You may or may not have noticed it but Google has discreetly updated its search results to allow for  longer titles and descriptions. Google recently removed the right hand side ads and that has freed some room on the search results page. Consequently, they have widened that page which provides more room for longer title and descriptions.

Longer Title Tags

It seems that the latest title length allowed is now 70 characters. Below are some examples we noticed this morning:

Localized Search Query: “Vancouver Hotel” 

fairmount hotel longer title tag

The title tag of the Fairmont hotel is 69 characters, when other title tags on the same result page still get truncated to the usual 50 to 60 characters (512 pixels).  It doesn’t seem to be applied consistently yet which shows that Google is probably just testing this out at the moment.

Broad Search Query: “Insurance” 

This result clearly shows that Google is still in full test mode with this update because it showed a long title tag when we first googled it. Then, we went back to capture a screenshot and saw the truncated title for the same search query. By simply refreshing the page, the longer title displayed again.  Stop messing with us Google!

Truncated title:Truncated title tag

Longer title:Longer title tag

It might be time to rewrite title tags on your site soon to take advantage of this before your competition does. It would be interesting to see how much of an impact it actually has on CTR. We have noticed longer titles for top results, as well as mid page or bottom end results so it does not seem to be correlated with rankings.

Longer Meta Descriptions

We have definitely noticed some longer descriptions but their lengths are more all over the place. It is harder to get an exact rule out of this update. It seems that the wider search result page adjustment cuts descriptions line around 100 characters although we have noticed some with up to 102 characters, leaving the second or third line half the size of the other ones. It looks a bit awkward so they will probably adjust it. The biggest change is that we have noticed more and more results with more than a 2 line description snippet.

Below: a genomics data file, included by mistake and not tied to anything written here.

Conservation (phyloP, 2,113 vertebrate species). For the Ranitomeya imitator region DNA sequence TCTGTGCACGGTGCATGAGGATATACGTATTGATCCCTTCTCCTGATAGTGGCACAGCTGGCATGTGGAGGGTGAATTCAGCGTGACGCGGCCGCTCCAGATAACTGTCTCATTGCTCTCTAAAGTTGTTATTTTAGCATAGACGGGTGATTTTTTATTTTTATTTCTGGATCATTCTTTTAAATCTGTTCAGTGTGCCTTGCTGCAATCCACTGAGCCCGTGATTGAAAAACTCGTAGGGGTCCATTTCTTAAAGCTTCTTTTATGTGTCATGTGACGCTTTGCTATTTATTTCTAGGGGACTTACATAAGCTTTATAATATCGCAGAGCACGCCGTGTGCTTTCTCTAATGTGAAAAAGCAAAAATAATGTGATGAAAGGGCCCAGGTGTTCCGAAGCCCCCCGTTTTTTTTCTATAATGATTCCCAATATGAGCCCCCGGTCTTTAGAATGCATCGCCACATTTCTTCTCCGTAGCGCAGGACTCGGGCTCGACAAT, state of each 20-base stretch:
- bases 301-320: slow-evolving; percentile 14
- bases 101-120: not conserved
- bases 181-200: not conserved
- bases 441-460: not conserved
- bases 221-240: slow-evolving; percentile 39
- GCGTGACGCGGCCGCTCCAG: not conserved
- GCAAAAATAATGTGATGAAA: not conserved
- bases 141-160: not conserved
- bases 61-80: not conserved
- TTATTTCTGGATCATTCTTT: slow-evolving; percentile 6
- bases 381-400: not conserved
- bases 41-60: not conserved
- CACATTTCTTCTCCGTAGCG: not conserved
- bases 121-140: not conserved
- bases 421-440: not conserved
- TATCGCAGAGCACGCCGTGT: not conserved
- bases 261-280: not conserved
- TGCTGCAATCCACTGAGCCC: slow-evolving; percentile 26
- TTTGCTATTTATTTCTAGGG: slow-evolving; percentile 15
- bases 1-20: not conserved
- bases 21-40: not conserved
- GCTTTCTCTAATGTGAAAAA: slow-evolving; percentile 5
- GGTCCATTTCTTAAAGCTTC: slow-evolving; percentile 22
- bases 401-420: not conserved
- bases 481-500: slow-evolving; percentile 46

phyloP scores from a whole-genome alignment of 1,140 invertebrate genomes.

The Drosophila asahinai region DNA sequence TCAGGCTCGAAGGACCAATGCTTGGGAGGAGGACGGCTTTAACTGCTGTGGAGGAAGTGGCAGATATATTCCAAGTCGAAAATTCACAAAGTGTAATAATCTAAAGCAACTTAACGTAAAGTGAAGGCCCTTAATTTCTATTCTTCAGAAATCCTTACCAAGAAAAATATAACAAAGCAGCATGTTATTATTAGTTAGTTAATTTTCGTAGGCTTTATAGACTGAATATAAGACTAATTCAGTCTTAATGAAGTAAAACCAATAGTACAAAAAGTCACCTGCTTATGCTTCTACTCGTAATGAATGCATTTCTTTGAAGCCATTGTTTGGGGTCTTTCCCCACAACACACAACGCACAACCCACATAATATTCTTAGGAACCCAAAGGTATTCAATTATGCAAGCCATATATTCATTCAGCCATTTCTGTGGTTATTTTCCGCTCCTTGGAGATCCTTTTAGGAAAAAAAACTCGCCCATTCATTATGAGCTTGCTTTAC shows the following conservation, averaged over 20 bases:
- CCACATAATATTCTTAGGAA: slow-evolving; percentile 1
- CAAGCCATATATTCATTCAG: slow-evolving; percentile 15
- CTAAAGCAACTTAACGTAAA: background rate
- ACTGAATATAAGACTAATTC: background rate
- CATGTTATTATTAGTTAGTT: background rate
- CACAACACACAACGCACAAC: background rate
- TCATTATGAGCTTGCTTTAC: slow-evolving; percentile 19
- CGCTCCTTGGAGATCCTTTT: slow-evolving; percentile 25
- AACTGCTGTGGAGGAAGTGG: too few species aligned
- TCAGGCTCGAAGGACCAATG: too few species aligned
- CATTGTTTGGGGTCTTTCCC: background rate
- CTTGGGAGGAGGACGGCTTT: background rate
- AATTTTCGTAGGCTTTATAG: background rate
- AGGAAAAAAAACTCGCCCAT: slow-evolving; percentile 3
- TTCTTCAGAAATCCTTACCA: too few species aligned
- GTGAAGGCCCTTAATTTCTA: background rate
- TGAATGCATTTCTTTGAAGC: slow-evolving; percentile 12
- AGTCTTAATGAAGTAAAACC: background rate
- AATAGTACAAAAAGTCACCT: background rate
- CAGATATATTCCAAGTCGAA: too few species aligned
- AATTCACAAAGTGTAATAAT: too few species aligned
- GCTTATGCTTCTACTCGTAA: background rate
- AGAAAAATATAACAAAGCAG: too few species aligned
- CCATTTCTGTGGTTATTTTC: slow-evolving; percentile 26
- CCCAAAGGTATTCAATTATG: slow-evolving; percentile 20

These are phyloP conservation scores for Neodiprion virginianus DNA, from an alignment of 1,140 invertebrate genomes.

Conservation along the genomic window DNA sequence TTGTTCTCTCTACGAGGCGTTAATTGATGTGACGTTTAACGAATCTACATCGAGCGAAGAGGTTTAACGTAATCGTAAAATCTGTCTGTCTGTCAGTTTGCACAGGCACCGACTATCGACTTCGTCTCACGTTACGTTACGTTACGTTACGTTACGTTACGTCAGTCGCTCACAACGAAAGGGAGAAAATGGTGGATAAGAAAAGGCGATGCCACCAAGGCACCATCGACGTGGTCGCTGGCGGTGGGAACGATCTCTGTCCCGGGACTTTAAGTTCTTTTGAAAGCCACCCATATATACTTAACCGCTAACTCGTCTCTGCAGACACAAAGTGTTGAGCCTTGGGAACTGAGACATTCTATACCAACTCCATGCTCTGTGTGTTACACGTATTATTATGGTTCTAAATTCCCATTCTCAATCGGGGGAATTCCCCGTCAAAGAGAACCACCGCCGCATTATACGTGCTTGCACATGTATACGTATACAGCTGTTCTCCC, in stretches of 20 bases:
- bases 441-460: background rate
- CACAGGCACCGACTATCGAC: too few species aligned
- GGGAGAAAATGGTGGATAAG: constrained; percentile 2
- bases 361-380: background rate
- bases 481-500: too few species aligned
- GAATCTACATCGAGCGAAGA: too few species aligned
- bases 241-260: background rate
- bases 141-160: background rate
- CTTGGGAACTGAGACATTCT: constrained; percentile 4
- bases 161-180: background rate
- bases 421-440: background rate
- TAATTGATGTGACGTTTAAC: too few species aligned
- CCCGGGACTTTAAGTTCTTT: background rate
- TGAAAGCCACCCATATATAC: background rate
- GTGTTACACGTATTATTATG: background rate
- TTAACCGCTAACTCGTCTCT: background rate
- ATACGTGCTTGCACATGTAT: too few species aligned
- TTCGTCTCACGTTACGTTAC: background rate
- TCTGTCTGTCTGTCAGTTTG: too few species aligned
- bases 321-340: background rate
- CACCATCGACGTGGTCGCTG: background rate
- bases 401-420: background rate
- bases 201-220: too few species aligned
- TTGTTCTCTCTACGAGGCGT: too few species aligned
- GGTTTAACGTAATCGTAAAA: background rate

We have found search results with not 2 lines, not 3 lines but 3.5 description lines. In this case, Google is completely bypassing the meta description and pulling out information it finds more useful:

Long meta descriptions

From the TripAdvisor source code:tripadvisor source code


Google has been known to bypass meta descriptions from time to time but not often to that extent. This also means that the same 2 search results take up an entire screen on mobile and force users to scroll more, probably reducing the CTR of lower results:

Mobile Search Results

Google Search Result Mobile longer descriptions

Regular Meta Descriptions are sometimes not enough

If you have a regular size meta description, Google may add more content to it itself so you might want to update them to add another sentence after your usual meta description, in case your site displays the longer meta description. For example, the search result for Orca Spirit Adventures displays the regular meta description that is entered on the site:

<meta name=”descriptioncontent=”Choose between covered or zodiac boats on your whale & wildlife watching tours from Victoria and Vancouver. GUARANTEED VIEWING. Book your adventure with us!“/>

But Google decided to display a longer description and added information itself to show:

Orca Spirit Search Result

In this case, the second sentence is relevant but gets truncated so rewriting would offer people a better experience and might increase CTR.

What to do about it?

First step will be to monitor these changes closely to make sure it is not a one time test that will get canned. If it looks like it is being applied to search results on a more consistent basis, then it will be time to give titles and descriptions some TLC and re-optimize them for better SEO results.  You might want to update the meta descriptions for your main pages anyway. We will keep you posted with further developments.